The deaths of an elderly and severely disabled couple whose bodies lay undetected at home for three weeks is set to cause widespread criticism of city health and care agencies.
It is believed wheelchair-bound Mrs Valerie McLaren died first of natural causes at the Great Linford bungalow, leaving her paraplegic husband Edward helpless to fend for himself.
Now the double deaths of the devoted pair is set to cause a citywide enquiry that could make heads roll in social services and health departments.
Former launderette assistant Mrs McLaren, 72, was paraplegic herself and suffered from epilepsy and asthma.
Incredibly she was the main carer for her stroke victim husband, who also had heart problems and diabetes.
The only official help received by the couple was a visit from the district nurse once a month. Their two daughters, one of whom lives a few doors away, also have health problems and visited once or twice a month.
Police broke into the immaculately-kept property in Hills Close on May 9 after the family were concerned that phone calls were unanswered. The couple had last been seen alive on April 27.
The badly decomposed body of Mrs McLaren was found fully-clothed on her bed and the body of former Wolverton Works employee Mr McLaren, on the floor in a separate bedroom.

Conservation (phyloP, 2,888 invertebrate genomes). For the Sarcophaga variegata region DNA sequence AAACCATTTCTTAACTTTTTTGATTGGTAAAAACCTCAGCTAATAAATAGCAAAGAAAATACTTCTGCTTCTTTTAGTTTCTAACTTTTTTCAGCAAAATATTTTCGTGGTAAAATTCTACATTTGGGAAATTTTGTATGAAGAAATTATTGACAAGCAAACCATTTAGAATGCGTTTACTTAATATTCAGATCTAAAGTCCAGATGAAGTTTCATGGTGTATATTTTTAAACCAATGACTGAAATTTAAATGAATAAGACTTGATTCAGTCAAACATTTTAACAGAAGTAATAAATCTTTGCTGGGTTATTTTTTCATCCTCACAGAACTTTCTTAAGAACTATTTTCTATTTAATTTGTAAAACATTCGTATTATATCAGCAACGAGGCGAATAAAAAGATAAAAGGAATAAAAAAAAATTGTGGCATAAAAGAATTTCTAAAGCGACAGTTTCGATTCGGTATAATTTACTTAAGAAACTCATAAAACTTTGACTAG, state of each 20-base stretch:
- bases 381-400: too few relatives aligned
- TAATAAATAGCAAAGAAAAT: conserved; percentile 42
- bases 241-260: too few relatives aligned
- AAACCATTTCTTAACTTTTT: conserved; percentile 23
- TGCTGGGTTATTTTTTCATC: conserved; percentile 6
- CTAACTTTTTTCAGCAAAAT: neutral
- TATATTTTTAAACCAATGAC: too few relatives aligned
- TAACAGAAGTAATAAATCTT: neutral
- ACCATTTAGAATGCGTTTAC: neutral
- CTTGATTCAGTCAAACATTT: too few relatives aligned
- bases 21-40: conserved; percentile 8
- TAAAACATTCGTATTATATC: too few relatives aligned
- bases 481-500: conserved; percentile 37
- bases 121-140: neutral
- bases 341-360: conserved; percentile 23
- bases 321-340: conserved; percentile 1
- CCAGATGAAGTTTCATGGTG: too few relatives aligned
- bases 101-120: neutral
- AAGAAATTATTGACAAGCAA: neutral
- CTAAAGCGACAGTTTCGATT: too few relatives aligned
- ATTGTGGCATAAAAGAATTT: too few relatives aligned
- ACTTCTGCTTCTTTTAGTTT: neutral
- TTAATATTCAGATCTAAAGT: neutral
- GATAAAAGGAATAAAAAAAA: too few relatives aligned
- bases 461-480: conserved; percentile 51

He had a head injury consistent with falling down after trying to climb out of bed unaided.
“He was totally dependant upon his wife. He could not walk, he was unable to speak and couldn’t look after himself unaided,” a source told the Citizen.
“Mrs McLaren was equally disabled with serious health problems. They were a fiercely independent couple but it is still a complete mystery how they slipped through the net of the authorities and were allowed to fend for themselves,” she added.
It is understood the London-born pair had refused help offered by their GP and wanted to stay in their own home. Already, after an inquest into their deaths opened this week, the city coroner’s office will be investigating why the authorities were not more persuasive.
Meanwhile Great Linford parish councillor Sam Crooks, shocked that nobody noticed the lack of activity at the bungalow, has called for more neighbourly community spirit in Milton Keynes.
“It is so important to realise the isolation in which many people live and for neighbours to keep in touch with each other and check that all is well,” he said.
The full inquest into the deaths of Mr and Mrs McLaren will be held on October 2.